This Cause is before the Court on Defendants, Naples Community Hospital, Inc. and NCH Healthcare System, Inc.'s Dispositive Motion for Summary Judgment (Doc. 41) filed on May 18, 2011, and the Plaintiff, Lucinda Marie Jenks, as Personal Representative for the Estate of Dorine Olson's Memorandum in Opposition to Defendants' Motion for Summary Judgment (Doc. 47) filed on June 8, 2011. The Defendants move for summary judgment on all claims brought by the Plaintiff. The parties consented to proceed before a United States Magistrate Judge and an Order (Doc. 66) was entered on September 27, 2011 approving the consent.
I. Standard for Summary Judgment
Under FED.R.CIV.P. 56(c) a motion for summary judgment is proper "if the pleadings, the discovery and disclosure materials on file, and any affidavits show that there is no genuine issue as to any material fact and that the movant is entitled to judgment as a matter of law." The burden of establishing the absence of a genuine material fact is on the moving party. Celotex Corp. v. Catrett, 477 U.S. 317, 106 S.Ct. 2548, 91 L.Ed.2d 265 (1986), Baby Buddies, Inc. v. Toys R Us, Inc., 611 F.3d 1308, 1314 (11th Cir. 2010) (citation omitted). An issue is "genuine" if there is sufficient evidence such that a reasonable jury could return a verdict for either party. Anderson v. Liberty Lobby, Inc., 477 U.S. 242, 248 (1986). A fact is "material" if it may affect the outcome of the suit under governing law. Id.
Once this burden is met the nonmoving party must "go beyond the pleadings and by her own affidavits, or by the 'depositions, answers to interrogatories, and admissions on file, designate specific facts showing that there is a genuine issue for trial.'" Celotex Corp., 477 U.S. at 324, Rice-Lamar v. City of Ft. Lauderdale, Fla., 232 F.3d 836, 840 (11th Cir. 2000). In order to avoid the entry of summary judgment, a party faced with a properly supported summary judgment motion must come forward with extrinsic evidence, i.e., affidavits, depositions, answers to interrogatories, and/or admissions, which are sufficient to establish the existence of the essential elements to that party's case, and the elements on which that party will bear the burden of proof at trial. Celotex, 477 U.S. at 322, Hilburn v. Murata Elecs. N. Am., Inc. 181 F.3d 1220, 1225 (11th Cir. 1999). When the nonmoving party fails to make a sufficient showing of an essential element of the case to which the nonmoving party has the burden of proof, the moving party is entitled to a judgment as a matter of law. Anderson, 477 U.S. 248.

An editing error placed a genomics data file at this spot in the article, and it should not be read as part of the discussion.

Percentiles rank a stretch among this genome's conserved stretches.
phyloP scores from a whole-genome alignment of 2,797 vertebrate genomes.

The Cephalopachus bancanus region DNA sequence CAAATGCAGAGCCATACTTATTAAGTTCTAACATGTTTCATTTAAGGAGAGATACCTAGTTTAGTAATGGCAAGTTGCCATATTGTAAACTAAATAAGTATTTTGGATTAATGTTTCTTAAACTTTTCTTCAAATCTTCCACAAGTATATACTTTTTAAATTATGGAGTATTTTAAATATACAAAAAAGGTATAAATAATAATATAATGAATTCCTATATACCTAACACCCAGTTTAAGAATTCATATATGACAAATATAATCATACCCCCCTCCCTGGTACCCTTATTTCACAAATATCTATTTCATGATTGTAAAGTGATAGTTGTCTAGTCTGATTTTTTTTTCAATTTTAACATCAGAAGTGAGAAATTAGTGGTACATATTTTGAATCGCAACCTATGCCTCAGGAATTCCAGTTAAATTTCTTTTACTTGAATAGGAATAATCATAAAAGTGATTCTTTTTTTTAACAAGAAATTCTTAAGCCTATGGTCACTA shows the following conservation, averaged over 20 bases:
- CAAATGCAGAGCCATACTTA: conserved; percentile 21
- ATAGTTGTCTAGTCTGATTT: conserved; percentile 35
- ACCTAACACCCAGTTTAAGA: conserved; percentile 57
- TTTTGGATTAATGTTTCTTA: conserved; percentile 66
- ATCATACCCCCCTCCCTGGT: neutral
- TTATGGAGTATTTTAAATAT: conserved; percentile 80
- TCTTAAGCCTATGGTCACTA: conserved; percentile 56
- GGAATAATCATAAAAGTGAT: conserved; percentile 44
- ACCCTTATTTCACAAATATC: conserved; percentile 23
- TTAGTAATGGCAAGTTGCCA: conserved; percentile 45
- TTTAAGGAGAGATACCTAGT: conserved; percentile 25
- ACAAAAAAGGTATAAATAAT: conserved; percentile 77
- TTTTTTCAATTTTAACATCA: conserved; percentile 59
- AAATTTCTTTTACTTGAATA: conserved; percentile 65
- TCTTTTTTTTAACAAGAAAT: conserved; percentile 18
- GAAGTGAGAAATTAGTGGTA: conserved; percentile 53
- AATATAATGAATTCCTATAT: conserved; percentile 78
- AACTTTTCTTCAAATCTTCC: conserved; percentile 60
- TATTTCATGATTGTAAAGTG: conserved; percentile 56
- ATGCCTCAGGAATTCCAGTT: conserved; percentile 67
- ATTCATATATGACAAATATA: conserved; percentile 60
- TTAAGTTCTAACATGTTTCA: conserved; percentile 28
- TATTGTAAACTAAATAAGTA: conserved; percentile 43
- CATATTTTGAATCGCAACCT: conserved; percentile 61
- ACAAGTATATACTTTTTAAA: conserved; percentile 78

In making this determination, the Court must view all of the evidence and draw all reasonable inferences in a light most favorable to the non-moving party. Scott v. Harris, 550 U.S. 372, 378, 127 S.Ct. 1769, 167 L.Ed.2d 686 (2007); Tana v. Dantanna's, 611 F.3d 767, 772 (11th Cir.2010). The Court does not weigh conflicting evidence or make credibility determinations. Hilburn, 181 F.3d at 1225 (11th Cir. 1999). "If the record presents factual issues, the court must not decide them; it must deny the motion and proceed to trial." Tullius v. Albright, 240 F.3d 1317, 1320 (11th Cir. 2001), citing, Clemons v. Dougherty County, Ga., 684 F.2d 1365, 1369 (11th Cir. 1982).
II. Undisputed Facts for Summary Judgment Purposes
Dorine Olson, the decedent, began her employment with the Defendant, Naples Community Hospital, Inc.*fn1 ("Hospital") from August 20, 1990 through the date of her death on June 12, 2010.*fn2 (Doc. 48, Thigpen Decl. Exh. A, ¶4, 7). Ms. Olson had various non-managerial positions with the Hospital throughout her career there, including Unit Secretary, Certified Nursing Assistant in The Nursing Registry ("TNR"), and Patient Care Technician. (Doc. 48, Thigpen Decl. Exh. A, ¶4,5). In December 2003, Ms. Olson transferred to the non-managerial position of Staffing Assistant, which title was changed to Administrative Assistant in TNR in 2005. (Doc. 48, Thigpen Decl. Exh. A, ¶5). Ms. Olson had received commendations and excellent employee reviews prior to taking her first managerial job as TNR Coordinator. (Doc. 48, Exh. D).
On February 2, 2009, Human Resources at the Hospital received Ms. Olson's request for Family and Medical Leave Act ("FMLA") leave due to her diagnosis of breast cancer. (Doc. 48,Thigpen Decl. Exh. A, ¶6, Doc. 42, Exh. C). Ms. Olson's physician, Joel Grossman, M.D. requested intermittent leave on Ms. Olson's behalf, stating that Ms. Olson had advanced breast cancer and would require leave for chemotherapy and "aggressive treatments." (Doc. 48, Thigpen Decl. Exh. A, ¶6, Doc. 42, Exh. C, FMLA form). On February 4, 2009, the Hospital approved Ms. Olson's FMLA leave. (Doc. 42, Exh. C). Human Resources notified Ms. Olson's supervisors, Barry Hawthorne, the interim Assistant Chief Nursing Officer and Director of TNR, and Linda Gipson, Vice President and Chief Nursing Officer of Ms. Olson's FMLA leave so they could allow her to leave work as needed. (Doc. 48, Thigpen Decl. Exh. A, ¶6). Ms. Olson shared her medical problems with other employees at the Hospital and her diagnosis and treatments were common knowledge of the Hospital staff. (Doc. 48, Thigpen Decl. Exh. A¶6).